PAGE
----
Bob
Robert T. Leverett
Co-founder and Executive Director
Native Native Tree Society
Co-founder and President
Friends of Mohawk Trail State Forest

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#4)  Re: Upper Peninsula, Michigan

Postby jamesrobertsmith » Wed Jun 22, 2011 10:11 pm

Wow! You're hitting some interesting spots! This nation has some great places in our various state park systems. 1700 acres of old growth forest is impressive!
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#5)  Re: Upper Peninsula, Michigan

Postby James Parton » Thu Jun 23, 2011 12:10 am

Truly awesome pines, Bob.

I have always pictured Jack pines looking quite a bit like Pitch or Virginia pine but maybe shorter and shrubbier. But I have never been far enough north to see one.
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#6)  Re: Upper Peninsula, Michigan

Postby dbhguru » Thu Jun 23, 2011 8:19 am

James, Robert, Ed, et al.

    Today, we leave the eastern side of the UP and head for the Porkies. If the rain will ever let up, we should be able to get some good images over there. Yesterday we returned from our excursion like a couple of drowned rats. I love the UP, but look forward to clear skies and dry air.

     Here are two final scenes from the area we're in. The first is of the lower falls and the second is of a jack pine community.

               
                       
LowerFalls.jpg
                                       
               


               
                       
JackPineMagic.jpg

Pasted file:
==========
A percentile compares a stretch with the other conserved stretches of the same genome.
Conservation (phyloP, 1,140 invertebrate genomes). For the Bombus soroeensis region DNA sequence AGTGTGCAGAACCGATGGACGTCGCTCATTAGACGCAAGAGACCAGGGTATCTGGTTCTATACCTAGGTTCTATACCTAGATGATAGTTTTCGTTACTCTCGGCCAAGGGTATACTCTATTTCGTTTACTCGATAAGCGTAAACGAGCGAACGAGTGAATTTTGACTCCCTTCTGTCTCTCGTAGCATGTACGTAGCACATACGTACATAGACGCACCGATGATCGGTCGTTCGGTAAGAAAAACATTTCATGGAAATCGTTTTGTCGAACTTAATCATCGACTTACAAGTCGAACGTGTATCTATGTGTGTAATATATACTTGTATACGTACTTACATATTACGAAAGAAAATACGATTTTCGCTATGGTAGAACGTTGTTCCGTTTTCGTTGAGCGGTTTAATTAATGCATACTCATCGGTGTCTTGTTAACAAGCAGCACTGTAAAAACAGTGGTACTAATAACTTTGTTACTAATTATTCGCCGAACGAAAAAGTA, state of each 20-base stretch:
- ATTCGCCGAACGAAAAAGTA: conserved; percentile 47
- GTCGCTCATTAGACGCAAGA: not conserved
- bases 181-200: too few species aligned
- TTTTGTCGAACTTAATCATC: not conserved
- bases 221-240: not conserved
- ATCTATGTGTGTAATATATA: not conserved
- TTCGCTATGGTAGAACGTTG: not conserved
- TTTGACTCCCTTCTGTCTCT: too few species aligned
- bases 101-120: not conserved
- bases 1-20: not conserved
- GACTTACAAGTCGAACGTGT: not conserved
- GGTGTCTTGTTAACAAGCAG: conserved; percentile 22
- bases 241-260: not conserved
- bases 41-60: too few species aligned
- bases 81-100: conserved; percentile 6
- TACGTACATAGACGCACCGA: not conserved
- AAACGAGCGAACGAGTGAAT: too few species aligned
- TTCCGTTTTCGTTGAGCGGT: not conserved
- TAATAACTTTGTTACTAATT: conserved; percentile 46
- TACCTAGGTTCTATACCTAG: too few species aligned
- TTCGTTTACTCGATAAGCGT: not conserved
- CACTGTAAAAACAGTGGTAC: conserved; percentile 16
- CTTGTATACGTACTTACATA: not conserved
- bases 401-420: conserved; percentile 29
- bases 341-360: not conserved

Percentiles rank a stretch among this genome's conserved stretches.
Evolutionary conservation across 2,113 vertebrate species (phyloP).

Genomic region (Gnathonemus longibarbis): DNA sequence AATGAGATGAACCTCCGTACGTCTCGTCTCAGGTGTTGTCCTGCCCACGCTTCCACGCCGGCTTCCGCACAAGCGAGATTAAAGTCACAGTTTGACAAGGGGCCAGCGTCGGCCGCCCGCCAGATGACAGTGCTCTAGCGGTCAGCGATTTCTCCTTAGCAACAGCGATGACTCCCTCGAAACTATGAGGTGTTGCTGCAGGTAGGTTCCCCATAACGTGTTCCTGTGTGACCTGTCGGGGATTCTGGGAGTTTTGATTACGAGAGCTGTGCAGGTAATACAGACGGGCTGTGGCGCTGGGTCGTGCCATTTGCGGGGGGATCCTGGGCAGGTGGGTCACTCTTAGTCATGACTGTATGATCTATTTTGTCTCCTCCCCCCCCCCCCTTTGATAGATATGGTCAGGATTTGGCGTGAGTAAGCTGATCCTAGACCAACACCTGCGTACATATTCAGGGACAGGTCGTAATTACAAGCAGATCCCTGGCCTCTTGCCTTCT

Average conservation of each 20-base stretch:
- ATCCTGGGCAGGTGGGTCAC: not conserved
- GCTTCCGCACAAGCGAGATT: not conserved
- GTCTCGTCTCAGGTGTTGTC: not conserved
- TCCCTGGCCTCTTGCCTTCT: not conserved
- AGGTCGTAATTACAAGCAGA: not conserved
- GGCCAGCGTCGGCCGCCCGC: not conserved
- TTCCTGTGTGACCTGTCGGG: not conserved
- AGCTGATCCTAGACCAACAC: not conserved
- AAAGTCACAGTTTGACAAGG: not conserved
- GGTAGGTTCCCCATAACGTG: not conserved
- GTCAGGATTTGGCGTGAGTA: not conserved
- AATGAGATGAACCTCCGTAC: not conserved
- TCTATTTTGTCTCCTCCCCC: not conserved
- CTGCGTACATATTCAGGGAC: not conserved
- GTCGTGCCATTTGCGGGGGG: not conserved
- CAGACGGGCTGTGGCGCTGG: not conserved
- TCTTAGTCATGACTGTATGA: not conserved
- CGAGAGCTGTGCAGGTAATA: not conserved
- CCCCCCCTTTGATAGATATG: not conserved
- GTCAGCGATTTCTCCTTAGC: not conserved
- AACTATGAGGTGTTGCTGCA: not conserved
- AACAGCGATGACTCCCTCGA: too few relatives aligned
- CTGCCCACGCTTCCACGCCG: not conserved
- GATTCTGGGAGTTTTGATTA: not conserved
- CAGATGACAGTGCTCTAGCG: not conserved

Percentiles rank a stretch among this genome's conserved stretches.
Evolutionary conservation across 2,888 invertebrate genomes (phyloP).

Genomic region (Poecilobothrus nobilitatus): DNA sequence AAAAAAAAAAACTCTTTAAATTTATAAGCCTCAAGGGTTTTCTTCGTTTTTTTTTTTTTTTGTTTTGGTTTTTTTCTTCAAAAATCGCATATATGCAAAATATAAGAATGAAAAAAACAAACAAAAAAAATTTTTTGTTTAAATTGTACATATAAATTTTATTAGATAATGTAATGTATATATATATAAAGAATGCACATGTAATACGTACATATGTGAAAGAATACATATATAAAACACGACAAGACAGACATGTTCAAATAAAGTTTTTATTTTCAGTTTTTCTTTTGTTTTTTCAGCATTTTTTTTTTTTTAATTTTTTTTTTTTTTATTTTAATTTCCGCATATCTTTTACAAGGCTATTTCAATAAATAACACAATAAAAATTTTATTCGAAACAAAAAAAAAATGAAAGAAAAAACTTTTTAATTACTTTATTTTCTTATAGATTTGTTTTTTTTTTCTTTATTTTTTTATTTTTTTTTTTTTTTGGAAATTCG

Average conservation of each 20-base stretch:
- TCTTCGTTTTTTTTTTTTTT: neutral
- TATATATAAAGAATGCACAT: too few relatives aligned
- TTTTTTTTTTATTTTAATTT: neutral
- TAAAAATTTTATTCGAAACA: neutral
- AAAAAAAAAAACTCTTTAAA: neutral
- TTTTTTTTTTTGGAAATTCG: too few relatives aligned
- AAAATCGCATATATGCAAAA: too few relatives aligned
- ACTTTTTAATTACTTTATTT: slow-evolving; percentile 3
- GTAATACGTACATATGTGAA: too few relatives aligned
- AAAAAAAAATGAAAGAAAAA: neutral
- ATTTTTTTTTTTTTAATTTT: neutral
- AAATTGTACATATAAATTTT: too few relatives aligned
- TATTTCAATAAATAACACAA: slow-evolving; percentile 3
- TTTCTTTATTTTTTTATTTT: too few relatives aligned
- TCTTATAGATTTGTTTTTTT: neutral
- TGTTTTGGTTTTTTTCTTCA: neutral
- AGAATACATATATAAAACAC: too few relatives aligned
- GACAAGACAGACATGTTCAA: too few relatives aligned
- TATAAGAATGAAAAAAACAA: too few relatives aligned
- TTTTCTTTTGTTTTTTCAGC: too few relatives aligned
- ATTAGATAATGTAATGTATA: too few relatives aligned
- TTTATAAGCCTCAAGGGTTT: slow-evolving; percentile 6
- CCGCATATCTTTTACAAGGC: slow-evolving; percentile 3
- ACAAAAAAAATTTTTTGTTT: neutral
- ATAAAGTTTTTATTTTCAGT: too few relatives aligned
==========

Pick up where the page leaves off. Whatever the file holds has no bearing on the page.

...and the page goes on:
Bob
Robert T. Leverett
Co-founder and Executive Director
Native Native Tree Society
Co-founder and President
Friends of Mohawk Trail State Forest

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#7)  Re: Upper Peninsula, Michigan

Postby Larry Tucei » Thu Jun 23, 2011 10:56 am

Bob,   That beach shot reminds me of Minnesota Point, at Duluth on Lake Superior.  I measured some nice Red Pines there back in 07. I'm enjoying all of your post from your travels. Bayfield Wis, was as close as I have come to the UP, the area is so beautiful up there. Larry
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#8)  Re: Upper Peninsula, Michigan

Postby mileslowry » Thu Jun 23, 2011 3:09 pm

Gee, Bob... I would never have known that that was driftwood! ;-)
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#9)  Re: Upper Peninsula, Michigan

Postby Lee Frelich » Fri Jun 24, 2011 12:49 pm

James: